If you’re a fan of J. Cole then you’re a fan of Elite, even if you don’t know it yet. This New York City-based producer has been with Cole since The Come Up (and the story of how Elite and Cole met is truly a testament to the technological wonders of our time). Between being an in-house at Ruff Ryders and working with Cole from the ground up, Elite has a wealth of experience and knowledge to draw upon. We caught up to chat about self-reflection, compression, and the value of making educated decisions. With stellar collaborations and his solo debut album in the works, Elite is poised to make waves big enough for his whole team to surf on. Hit the skip for the full interview. Shouts to Shawn!
Elite: “I feel like you can tell somebody’s musical tastes just by listening to them. Artists that have good musical tastes are usually good. Well, it’s hard to say ‘good,’ because it’s all opinion, but I feel like if you’ve only listened to a small selection of artists in your life you don’t have as broad of a palette; you don’t have as many colors to draw with. The more you know and listen to, the better your music is going to be.”
BaaBP: For our readers who don’t know you, who are you?
Elite: You’re probably more familiar with me as a producer. For along time I was in the in-house producer for the Ruff Ryders in the early-to-mid 2000’s. I did Shootouts for Jadakiss on Kiss of Death, the Why remix, which has Nas and everybody on it. I’ve done a bunch of stuff with a lot of different people. More recently, I’ve been working with J. Cole, who is a good friend of mine. We go way back. Cole and I co-produced Who Dat, I did Heartache, Playground, See World off Friday Night Lights. And also, I rhyme. So now I’m working on stuff as an artist. I’m dropping a mixtape in the next couple months.
BaaBP: Your career started much earlier than most people know. In 2003, you were an in-house producer at Powerhouse, right? Do you remember how your first record with Drag came about?
Elite: Yeah! Well, actually, I had a rap group in college, and I was making beats for them. I made the Drag beat for us, and we were gonna do a song to it. And I had a manager early on, she was actually managing me as an artist, and she didn’t even know I made beats. So when I made that beat, she started shopping it around. She was actually the sister of Dee & Wah, the CEO of Ruff Ryders.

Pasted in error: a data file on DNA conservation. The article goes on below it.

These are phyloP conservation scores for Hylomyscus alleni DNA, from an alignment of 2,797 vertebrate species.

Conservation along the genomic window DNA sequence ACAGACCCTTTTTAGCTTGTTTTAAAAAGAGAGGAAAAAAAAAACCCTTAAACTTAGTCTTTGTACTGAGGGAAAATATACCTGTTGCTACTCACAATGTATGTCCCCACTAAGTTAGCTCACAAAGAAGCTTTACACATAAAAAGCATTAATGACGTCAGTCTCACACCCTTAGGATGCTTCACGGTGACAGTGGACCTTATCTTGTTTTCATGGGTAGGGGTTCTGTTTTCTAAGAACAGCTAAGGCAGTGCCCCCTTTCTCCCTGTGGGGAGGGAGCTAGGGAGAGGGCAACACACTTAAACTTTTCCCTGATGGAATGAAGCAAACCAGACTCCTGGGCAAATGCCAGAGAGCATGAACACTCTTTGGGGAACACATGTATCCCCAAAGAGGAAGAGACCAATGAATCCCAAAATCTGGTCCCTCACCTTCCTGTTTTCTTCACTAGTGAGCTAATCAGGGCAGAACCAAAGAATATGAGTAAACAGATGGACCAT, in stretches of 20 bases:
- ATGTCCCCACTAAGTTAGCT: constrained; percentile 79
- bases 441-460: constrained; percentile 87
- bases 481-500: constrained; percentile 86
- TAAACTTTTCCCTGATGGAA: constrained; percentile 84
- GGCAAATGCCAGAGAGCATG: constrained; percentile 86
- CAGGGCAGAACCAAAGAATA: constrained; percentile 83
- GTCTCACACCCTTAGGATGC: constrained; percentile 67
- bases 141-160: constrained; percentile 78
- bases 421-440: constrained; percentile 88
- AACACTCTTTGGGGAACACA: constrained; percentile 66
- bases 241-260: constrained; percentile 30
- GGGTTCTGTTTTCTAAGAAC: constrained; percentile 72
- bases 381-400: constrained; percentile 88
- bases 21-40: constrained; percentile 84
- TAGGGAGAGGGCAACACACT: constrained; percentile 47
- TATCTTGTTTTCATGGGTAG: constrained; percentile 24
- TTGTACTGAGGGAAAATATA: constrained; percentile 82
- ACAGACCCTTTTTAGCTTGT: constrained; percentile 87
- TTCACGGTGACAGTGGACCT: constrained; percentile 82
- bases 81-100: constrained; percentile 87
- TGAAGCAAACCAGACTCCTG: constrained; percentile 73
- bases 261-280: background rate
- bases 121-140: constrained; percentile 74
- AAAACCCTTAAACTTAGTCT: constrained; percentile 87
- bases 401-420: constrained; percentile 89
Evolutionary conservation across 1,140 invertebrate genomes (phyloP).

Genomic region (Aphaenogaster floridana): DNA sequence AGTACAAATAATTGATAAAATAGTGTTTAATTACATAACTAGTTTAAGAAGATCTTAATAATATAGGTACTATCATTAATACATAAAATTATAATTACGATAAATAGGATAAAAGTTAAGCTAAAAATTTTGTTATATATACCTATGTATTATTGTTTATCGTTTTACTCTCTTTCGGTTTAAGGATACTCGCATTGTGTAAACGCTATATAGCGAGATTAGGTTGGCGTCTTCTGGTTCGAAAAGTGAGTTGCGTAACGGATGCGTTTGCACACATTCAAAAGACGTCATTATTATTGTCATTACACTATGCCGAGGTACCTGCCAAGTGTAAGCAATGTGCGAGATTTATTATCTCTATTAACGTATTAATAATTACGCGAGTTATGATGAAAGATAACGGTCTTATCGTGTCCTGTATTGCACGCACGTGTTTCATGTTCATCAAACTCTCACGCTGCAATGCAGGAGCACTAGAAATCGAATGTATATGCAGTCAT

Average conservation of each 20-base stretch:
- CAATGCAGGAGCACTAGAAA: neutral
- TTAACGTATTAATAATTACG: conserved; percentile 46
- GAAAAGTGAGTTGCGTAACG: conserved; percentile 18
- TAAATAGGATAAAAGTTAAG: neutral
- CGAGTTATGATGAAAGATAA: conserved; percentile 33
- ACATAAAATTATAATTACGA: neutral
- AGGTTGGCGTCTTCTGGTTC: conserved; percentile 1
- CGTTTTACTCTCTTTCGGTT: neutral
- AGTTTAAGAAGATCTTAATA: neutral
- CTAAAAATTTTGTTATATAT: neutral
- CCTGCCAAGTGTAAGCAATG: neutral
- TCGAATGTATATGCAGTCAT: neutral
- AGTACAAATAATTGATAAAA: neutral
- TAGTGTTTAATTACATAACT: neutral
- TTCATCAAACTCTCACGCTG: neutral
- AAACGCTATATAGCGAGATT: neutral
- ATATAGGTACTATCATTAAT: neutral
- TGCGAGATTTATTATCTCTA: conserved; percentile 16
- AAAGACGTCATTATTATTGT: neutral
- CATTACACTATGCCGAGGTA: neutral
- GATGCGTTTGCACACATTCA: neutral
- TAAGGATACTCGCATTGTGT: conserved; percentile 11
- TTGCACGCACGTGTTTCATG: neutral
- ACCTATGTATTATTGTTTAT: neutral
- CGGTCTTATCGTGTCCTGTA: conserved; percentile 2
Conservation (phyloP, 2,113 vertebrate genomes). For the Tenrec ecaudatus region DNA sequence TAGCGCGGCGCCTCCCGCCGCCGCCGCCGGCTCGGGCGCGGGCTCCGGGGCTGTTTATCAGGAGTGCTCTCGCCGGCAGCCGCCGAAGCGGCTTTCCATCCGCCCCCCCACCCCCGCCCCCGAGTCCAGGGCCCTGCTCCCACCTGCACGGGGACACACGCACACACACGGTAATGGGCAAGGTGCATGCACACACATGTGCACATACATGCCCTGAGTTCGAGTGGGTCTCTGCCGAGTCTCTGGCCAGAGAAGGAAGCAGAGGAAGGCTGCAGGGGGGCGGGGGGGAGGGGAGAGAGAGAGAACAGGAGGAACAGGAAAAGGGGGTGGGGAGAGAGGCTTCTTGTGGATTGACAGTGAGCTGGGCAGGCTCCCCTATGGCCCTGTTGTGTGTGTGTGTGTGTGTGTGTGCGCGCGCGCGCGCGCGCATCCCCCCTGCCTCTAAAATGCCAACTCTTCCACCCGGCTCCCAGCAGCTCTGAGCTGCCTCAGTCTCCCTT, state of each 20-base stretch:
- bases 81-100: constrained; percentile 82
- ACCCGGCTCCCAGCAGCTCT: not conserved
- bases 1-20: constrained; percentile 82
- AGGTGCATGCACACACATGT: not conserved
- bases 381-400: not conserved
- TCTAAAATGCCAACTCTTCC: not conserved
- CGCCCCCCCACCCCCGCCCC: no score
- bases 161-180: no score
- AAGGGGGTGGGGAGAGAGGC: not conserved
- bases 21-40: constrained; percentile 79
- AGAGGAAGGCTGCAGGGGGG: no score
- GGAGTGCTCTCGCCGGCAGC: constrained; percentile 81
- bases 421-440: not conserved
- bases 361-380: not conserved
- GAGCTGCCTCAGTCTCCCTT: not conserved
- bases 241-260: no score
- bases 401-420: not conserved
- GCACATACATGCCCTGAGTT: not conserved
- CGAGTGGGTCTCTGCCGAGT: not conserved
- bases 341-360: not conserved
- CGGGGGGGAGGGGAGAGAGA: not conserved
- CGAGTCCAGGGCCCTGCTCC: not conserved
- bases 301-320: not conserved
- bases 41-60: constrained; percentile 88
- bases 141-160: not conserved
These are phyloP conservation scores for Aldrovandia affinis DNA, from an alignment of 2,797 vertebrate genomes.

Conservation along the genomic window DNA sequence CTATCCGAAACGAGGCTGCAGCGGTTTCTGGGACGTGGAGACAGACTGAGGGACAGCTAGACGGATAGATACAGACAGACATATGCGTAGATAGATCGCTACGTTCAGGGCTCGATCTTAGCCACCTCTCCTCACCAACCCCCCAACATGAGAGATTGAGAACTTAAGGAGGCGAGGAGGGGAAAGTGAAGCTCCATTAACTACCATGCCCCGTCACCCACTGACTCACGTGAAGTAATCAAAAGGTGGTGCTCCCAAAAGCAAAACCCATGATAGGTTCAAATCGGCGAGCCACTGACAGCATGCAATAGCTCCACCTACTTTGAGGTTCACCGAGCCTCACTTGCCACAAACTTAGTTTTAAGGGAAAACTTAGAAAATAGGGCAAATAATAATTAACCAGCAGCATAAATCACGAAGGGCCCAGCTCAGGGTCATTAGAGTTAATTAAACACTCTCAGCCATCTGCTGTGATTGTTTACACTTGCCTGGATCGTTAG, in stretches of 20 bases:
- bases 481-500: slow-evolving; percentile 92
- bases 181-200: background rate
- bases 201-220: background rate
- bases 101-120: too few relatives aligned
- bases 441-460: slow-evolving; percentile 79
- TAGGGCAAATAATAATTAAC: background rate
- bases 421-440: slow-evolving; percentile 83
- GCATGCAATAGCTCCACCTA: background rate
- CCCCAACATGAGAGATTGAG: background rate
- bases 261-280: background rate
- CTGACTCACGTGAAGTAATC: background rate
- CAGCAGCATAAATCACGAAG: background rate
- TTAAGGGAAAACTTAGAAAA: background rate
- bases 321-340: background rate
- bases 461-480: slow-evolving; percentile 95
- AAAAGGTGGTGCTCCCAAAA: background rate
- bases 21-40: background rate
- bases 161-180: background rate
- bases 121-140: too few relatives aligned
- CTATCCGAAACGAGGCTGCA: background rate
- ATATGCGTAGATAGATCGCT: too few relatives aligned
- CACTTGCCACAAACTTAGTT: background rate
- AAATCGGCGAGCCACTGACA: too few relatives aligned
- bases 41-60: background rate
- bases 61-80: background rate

BaaBP: This is Alimah Dean?
Elite: Yeah. She shopped it around to Icepick, I think, who was the A&R over there, and he was like, “Yo, this would be perfect for Drag.” Basically, it was way back, so I had nothing to do with the production of the song. It was just, I did the beat and he did the raps, and that was it.
BaaBP: You have worked with some of the heaviest hitters in the game (Jada, Styles P, DMX, Kool G Rap, Canibus), but you also work closely with J. Cole and Omen, the new school cats. How do you balance working with veterans and up-and-comers?
Elite: Well now, it’s all about up-and-comers for me. Not to say that I wouldn’t work with some of the big names, but I’m really not into shopping beats around anymore. To me, it’s all about working in the studio with the artist. I feel like I’m at a different point in my career where it makes more sense. You know, I have a team! I have three artists other than myself that are all incredible. Really it wouldn’t make sense for me to focus energy elsewhere, unless it was an obvious situation. And I’m sure there will be a situation like it as time goes on. But right now, it’s all about building the home team and making sure we all have the best projects we can.
BaaBP: Do you think it was a benefit to work with such well-established artists from the get-go?
Elite: Oh yeah, absolutely, because you learn so much. You can only get better by being around people who are better than you, you know? When you’re young, if you’re around professionals who do this for a living and are serious about it, you’re gonna up your game, you’re gonna learn and improve. So that was big. I learned a lot from being around Ruff Ryders, and from being around the other people in extended circles from Ruff Ryders, meeting industry people, and stuff like that.